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I am creating a deb package of a product which is part open source and part proprietary. In order to reuse the built in functionality of some distributions like Ubuntu to monitor a list of repositories and update the package when a new version comes available I will probably create such a repository.

The problem is that the proprietary part of the package depends on licenses which are valid for a limited interval versions (valid for all the versions in a course of a year). Which means that at some point of time when a new version is available it will be nice to at least warn the user that his license will not be valid for the new version.

Is there a way to do that check and interact with the user? I see that there are scripts in the deb package itself that can be executed before installation, but I have no idea if they can interact with the user and abort the package installation.

Any suggestions on how such a functionality can be created are appreciated.

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I know it's possible because the Java package used to do exactly this. It would present the EULA for the user to accept upon install or upgrade, and the installation would fail if the EULA was not accepted. I'm only commenting because I don't know how it worked. – supercheetah Sep 21 '10 at 20:19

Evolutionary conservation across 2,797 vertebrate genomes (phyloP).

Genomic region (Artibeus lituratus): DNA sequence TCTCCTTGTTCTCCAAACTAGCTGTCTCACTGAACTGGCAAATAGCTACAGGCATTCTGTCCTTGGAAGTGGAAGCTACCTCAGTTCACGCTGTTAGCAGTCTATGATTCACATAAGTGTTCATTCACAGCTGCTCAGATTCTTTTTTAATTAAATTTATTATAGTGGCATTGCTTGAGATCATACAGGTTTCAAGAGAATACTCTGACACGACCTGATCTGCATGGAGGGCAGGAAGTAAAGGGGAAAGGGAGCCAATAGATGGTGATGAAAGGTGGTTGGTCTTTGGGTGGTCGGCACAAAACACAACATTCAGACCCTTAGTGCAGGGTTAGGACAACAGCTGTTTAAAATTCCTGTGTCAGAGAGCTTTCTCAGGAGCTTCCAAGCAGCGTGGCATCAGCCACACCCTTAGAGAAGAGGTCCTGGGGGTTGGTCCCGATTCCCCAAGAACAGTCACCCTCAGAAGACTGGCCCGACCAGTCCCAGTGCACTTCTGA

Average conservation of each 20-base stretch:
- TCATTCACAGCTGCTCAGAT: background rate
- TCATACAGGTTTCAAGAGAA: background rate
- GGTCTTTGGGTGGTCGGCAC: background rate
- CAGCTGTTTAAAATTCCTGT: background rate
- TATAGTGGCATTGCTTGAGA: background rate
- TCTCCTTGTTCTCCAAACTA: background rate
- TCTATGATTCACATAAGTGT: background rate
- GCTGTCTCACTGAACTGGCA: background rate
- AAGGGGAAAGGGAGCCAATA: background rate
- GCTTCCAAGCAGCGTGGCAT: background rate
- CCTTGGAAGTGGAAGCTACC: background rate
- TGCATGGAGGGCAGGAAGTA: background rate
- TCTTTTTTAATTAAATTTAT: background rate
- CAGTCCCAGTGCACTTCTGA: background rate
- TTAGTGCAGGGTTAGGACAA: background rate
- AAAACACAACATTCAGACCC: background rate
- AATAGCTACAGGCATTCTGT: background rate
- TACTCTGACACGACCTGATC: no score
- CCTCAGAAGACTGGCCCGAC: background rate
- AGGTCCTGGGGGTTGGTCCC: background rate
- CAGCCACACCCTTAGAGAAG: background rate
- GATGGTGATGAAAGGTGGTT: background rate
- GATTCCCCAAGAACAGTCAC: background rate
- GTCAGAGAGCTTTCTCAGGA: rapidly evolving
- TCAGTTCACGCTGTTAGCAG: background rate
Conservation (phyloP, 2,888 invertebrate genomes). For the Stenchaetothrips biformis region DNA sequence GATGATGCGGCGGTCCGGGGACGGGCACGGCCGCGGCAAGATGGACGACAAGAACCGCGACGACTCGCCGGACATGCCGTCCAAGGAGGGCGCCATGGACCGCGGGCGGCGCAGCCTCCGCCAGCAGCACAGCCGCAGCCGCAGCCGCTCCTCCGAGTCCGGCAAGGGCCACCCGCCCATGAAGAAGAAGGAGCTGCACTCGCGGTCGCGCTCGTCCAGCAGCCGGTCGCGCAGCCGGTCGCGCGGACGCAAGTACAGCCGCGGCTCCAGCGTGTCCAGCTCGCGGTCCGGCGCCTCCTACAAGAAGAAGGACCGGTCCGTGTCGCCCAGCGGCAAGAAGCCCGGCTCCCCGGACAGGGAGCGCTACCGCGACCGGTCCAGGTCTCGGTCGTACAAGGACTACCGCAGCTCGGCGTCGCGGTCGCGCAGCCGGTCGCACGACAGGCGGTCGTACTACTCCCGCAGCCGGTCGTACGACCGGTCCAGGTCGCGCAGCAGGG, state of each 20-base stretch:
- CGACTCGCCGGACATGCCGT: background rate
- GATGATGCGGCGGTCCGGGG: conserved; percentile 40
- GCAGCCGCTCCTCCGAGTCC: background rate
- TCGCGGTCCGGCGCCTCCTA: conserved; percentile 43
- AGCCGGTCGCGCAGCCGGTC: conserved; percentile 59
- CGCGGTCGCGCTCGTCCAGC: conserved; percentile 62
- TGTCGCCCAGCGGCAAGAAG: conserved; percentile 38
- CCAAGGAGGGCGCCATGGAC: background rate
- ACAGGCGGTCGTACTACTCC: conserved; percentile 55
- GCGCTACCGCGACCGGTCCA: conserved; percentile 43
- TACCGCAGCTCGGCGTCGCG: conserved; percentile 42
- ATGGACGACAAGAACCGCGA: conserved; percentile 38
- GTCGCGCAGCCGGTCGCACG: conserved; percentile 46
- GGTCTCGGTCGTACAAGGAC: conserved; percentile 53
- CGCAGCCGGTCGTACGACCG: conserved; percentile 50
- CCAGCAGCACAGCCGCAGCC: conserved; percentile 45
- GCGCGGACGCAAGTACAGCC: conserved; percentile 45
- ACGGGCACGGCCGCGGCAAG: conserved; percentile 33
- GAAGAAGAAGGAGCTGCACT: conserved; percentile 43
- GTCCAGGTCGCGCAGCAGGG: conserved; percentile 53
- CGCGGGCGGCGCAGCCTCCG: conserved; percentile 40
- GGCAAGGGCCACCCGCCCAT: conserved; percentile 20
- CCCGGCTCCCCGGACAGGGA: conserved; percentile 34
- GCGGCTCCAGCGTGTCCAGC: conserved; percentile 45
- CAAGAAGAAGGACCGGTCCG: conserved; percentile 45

If this is possible or not depends on the package management of the specific linux distribution. Usually you can include your own scripts which are called pre/post installation of the package.

See the Debian Policy Manual - Chapter 6 Package maintainer scripts for example.

Anyway, every user with a little bit of experience will be able to bypass this "protection".

If you really want to include such kind of protection (which IMHO is useless and will do more harm then good) do it in the binary of the file.

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The intention of this is not to do any protection against pirates, but protection for the users so they don't get automatically updated to a new version where their license will not work any more. Because the Ubuntu (Debian) update-manager does check for updates and directly offers to install them, my question is more about control over this behavior so the users don't feel "tricked" into buying a new license to continue their normal work. – flipm0de Sep 22 '10 at 11:17

What you want is debconf. See http://www.fifi.org/doc/debconf-doc/tutorial.html

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You could set up and remove your repository by asking a debconf question and copying/removing a file to/from source.list.d if the answer is positive. Users normally expect a high level of control on where we get updates from, and adding a source has security implications beyond the security of the current package, so make this easy to disable.

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